Also, can't afford "meat" so you go for chicken?

    September 22, 2011 at 3:00 pm |
    • Becca

      Chicken is poultry... not meat.

      September 22, 2011 at 5:59 pm |
      • Sean


        September 22, 2011 at 6:26 pm |
      • nimrod

        Meat is the flesh of an animal. As a biologist, I can assure you that chickens are animals (as are all birds, fish, clams, shrimp, etc. All animals, all meat).

        September 23, 2011 at 2:32 am |
  14. think a little

    To all those who are putting down people on SNAP who buy things other than all healthy foods, please stop to think for a minute. Yes, of course we know that some people abuse the system. That's a given. But for some people, it's a necessity because they don't have any extra money for food.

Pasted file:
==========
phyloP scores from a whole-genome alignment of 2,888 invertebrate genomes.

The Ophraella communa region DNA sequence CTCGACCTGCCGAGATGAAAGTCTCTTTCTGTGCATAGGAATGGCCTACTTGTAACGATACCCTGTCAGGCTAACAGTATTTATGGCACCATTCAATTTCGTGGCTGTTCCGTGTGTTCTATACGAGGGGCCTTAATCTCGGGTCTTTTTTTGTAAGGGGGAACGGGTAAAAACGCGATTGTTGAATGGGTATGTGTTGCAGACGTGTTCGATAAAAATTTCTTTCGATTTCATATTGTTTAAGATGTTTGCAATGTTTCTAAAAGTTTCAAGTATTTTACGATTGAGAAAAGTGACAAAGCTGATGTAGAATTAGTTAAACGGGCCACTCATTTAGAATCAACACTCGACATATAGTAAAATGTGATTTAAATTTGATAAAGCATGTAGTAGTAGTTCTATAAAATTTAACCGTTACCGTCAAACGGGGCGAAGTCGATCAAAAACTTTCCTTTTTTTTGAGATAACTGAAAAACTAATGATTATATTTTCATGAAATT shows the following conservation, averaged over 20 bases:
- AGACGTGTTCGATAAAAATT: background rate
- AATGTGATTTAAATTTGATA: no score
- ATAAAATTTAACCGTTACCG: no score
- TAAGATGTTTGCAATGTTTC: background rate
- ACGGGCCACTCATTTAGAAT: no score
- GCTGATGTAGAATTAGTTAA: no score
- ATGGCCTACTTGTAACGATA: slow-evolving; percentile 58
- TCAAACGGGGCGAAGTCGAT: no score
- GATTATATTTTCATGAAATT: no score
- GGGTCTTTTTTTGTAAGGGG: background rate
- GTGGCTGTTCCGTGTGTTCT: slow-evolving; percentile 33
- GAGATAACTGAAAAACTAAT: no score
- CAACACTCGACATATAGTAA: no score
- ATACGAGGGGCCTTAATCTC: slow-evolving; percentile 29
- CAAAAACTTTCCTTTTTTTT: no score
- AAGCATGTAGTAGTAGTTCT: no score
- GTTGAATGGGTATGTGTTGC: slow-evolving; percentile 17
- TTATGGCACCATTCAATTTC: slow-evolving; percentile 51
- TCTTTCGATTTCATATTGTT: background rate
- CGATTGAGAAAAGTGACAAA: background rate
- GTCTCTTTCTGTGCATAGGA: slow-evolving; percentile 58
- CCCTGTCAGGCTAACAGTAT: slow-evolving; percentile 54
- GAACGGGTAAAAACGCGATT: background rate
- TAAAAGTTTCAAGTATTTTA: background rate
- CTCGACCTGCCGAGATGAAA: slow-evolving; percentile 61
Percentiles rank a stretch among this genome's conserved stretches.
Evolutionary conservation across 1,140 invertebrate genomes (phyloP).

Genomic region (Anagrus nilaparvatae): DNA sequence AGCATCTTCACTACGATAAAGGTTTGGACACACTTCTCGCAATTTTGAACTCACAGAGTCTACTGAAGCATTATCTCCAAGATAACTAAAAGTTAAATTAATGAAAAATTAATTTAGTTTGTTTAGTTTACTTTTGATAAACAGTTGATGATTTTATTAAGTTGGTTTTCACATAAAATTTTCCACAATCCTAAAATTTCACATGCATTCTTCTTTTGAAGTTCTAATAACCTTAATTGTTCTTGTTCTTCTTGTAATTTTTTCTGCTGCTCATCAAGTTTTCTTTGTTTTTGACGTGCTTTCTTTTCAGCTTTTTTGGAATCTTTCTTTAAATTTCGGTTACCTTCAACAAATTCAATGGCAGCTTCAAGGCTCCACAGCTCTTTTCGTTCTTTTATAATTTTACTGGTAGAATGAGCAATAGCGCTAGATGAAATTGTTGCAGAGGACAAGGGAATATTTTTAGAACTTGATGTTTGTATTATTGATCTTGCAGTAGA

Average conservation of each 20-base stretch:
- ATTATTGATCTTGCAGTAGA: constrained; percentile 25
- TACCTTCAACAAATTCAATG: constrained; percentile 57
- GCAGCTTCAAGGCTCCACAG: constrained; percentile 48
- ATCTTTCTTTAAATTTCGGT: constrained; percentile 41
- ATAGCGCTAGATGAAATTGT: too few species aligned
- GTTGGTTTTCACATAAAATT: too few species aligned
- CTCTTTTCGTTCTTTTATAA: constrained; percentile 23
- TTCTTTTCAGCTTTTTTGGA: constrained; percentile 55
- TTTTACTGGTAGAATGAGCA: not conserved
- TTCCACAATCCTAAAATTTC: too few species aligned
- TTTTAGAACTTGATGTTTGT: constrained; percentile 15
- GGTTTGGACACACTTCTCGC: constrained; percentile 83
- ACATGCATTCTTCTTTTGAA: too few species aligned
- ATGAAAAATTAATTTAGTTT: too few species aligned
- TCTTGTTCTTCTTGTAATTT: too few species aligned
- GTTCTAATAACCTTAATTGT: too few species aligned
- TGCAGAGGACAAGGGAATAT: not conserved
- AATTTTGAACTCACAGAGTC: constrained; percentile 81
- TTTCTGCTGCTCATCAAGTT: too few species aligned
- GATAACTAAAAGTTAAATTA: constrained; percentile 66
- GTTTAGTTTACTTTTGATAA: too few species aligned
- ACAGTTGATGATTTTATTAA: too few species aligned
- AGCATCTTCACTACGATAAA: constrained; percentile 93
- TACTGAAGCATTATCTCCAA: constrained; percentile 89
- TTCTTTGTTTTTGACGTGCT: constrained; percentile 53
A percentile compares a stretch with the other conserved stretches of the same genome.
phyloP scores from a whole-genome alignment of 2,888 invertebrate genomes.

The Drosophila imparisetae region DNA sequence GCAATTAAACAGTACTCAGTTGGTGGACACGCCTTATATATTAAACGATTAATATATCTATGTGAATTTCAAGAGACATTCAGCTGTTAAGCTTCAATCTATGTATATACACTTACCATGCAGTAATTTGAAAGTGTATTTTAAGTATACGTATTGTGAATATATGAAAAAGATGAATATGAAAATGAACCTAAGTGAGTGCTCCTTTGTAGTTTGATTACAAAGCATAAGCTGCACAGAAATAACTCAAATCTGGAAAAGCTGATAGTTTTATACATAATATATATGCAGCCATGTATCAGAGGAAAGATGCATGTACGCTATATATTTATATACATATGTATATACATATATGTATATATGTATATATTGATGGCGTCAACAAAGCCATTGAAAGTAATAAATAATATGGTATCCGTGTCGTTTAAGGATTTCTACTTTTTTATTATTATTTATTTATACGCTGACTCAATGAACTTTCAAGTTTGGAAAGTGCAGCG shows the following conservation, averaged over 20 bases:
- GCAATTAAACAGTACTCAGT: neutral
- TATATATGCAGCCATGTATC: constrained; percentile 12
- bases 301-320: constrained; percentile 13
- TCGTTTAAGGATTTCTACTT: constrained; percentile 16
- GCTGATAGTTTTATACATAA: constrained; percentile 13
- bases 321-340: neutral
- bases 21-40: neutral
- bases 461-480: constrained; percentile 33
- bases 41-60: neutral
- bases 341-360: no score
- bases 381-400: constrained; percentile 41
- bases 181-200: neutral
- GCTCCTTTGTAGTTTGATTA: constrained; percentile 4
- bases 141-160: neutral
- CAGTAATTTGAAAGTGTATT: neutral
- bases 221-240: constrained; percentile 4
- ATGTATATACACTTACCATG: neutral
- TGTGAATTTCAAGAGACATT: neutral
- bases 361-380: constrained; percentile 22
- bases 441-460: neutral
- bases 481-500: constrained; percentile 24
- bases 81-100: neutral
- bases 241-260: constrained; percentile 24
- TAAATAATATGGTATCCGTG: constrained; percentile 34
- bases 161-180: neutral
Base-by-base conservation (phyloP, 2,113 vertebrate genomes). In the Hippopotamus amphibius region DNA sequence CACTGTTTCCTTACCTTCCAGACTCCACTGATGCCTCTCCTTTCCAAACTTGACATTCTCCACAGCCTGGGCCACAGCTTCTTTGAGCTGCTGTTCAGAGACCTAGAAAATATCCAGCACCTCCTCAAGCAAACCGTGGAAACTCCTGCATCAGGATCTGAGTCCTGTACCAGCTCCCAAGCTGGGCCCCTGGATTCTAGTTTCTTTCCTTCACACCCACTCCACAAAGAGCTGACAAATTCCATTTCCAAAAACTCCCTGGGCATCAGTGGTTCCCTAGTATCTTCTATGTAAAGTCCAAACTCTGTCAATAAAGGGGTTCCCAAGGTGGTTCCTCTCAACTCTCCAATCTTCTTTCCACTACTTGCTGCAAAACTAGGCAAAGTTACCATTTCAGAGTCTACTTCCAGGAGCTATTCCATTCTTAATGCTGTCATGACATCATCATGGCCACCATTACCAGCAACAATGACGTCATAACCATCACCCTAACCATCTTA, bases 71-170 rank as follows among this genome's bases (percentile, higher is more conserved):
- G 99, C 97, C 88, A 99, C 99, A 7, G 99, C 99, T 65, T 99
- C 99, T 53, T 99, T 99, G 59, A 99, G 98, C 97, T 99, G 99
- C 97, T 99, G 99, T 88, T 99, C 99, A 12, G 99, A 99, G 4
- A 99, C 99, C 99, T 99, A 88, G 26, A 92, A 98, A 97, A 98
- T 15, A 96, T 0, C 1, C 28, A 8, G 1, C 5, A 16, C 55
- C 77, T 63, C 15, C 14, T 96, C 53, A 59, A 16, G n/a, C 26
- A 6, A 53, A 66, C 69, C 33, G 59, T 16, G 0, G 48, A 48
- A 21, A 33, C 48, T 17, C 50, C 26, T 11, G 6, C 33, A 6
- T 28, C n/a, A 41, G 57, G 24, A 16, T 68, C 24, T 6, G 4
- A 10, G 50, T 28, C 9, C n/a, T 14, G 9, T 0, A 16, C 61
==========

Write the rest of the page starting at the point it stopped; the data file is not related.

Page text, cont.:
In that case, if they want to use their money to buy a treat or two, leave them alone. Maybe it's the only thing they can treat themselves to at all.

    Yes, they should be buying nutritious foods. But you really don't know their circumstances. Maybe they've already bought their nutritious foods. Maybe they have a vegetable garden. Maybe they've gotten some basic staples at a food bank. Maybe a friend or church group has given them produce.

    And even if they are only buying junk food, well that's their choice, just like we buy junk food without being on SNAP. It may be a frustrating choice, but it is theirs to make.

    September 22, 2011 at 2:29 pm |
    • Elisa

      You should be on a debate team.

      September 23, 2011 at 12:52 pm |
  15. VMA